Journal Article
Research Support, U.S. Gov't, P.H.S.
Add like
Add dislike
Add to saved papers

Disease-related conditions in relatives of patients with hemochromatosis.

BACKGROUND: Hemochromatosis occurs in approximately 5 white people per 1000 and is usually due to homozygosity for mutations in the HLA-linked HFE gene. Although screening has been proposed, the proportion of homozygotes with conditions related to hemochromatosis is uncertain.

METHODS: We studied the prevalence of disease-related conditions among relatives of probands with hemochromatosis. We identified probands who presented to a clinic with signs or symptoms of hemochromatosis or who had elevated transferrin-saturation values. We identified homozygous relatives, mainly siblings, on the basis of HLA identity with the proband and by HFE genotyping. Disease-related conditions were cirrhosis, hepatic fibrosis, elevated amino-transferase values, and hemochromatotic arthropathy.

RESULTS: We identified 214 homozygous relatives of 291 homozygous probands. Of the 113 men in this group (mean age, 41 years), 96 (85 percent) had iron overload, and 43 (38 percent) had at least one disease-related condition. Of the 52 men over 40 years of age, 27 (52 percent) had at least one disease-related condition. Of the 101 female homozygous relatives (mean age, 44 years), 69 (68 percent) had iron overload, and 10 (10 percent) had at least one disease-related condition. Of the 43 women over 50 years of age, 7 (16 percent) had at least one disease-related condition. If the proband had a disease-related condition, relatives who were men were more likely to have morbidity than if the proband had no disease-related condition.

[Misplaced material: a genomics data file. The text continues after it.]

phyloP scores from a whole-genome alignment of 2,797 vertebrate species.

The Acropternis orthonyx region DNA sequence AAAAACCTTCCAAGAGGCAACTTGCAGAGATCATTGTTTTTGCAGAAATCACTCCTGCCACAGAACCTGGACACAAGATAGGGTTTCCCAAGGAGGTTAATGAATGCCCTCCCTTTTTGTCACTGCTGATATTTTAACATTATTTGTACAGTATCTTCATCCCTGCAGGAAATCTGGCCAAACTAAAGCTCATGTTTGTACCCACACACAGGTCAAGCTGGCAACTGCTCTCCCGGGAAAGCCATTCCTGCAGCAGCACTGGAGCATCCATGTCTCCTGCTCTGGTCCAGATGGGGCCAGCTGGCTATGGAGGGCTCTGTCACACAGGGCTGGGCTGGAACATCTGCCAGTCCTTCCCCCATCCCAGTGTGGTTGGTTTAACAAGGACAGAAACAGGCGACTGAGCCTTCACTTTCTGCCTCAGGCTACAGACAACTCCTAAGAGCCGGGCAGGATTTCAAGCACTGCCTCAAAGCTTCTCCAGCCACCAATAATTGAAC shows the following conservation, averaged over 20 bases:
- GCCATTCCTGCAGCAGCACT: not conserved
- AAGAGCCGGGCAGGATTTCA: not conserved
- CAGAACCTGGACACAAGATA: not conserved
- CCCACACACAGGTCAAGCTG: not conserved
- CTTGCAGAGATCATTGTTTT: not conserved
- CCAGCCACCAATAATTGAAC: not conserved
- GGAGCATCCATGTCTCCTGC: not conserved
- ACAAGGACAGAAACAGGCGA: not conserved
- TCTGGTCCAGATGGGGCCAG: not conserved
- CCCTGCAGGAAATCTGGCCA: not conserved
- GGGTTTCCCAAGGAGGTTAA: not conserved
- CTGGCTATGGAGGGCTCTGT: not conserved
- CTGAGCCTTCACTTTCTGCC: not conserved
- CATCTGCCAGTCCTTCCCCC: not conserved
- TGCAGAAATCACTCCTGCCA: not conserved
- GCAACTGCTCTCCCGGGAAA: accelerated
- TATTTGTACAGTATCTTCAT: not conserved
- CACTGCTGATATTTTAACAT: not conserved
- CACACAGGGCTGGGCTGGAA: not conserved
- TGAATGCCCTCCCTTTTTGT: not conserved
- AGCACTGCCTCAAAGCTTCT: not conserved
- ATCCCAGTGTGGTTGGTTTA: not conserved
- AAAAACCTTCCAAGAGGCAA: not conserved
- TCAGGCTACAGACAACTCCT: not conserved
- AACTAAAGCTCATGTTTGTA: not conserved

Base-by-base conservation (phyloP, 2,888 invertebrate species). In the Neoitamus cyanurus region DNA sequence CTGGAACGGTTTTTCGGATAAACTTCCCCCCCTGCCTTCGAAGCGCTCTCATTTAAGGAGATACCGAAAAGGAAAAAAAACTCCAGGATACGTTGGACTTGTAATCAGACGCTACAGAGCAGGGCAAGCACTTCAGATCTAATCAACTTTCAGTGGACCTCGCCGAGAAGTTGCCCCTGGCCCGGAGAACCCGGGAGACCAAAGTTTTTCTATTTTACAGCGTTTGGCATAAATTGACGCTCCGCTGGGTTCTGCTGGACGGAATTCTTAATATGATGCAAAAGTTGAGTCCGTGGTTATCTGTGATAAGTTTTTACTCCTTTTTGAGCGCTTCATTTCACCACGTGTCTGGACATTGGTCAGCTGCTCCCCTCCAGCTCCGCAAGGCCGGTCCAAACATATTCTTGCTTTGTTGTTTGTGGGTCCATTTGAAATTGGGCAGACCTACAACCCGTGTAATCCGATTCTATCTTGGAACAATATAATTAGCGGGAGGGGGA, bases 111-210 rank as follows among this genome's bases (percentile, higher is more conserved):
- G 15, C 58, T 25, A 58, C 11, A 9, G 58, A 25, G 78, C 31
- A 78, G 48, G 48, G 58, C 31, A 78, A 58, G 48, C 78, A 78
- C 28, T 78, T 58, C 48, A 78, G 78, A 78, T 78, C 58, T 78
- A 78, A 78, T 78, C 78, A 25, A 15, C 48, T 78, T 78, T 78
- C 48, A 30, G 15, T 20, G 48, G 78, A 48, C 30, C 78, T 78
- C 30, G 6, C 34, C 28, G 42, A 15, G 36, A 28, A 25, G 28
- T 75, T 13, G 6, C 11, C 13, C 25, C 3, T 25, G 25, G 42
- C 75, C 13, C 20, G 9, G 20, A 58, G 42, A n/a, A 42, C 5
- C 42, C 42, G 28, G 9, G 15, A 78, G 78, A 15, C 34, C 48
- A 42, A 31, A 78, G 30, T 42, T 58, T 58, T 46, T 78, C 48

CONCLUSIONS: A substantial number of homozygous relatives of patients with hemochromatosis--more commonly men than women--have conditions related to hemochromatosis that have yet to be detected clinically.

Full text links

We have located links that may give you full text access.
Can't access the paper?
Try logging in through your university/institutional subscription. For a smoother one-click institutional access experience, please use our mobile app.

Related Resources

For the best experience, use the Read mobile app

Mobile app image

Get seemless 1-tap access through your institution/university

For the best experience, use the Read mobile app

All material on this website is protected by copyright, Copyright © 1994-2024 by WebMD LLC.
This website also contains material copyrighted by 3rd parties.

By using this service, you agree to our terms of use and privacy policy.

Your Privacy Choices Toggle icon

You can now claim free CME credits for this literature searchClaim now

Get seemless 1-tap access through your institution/university

For the best experience, use the Read mobile app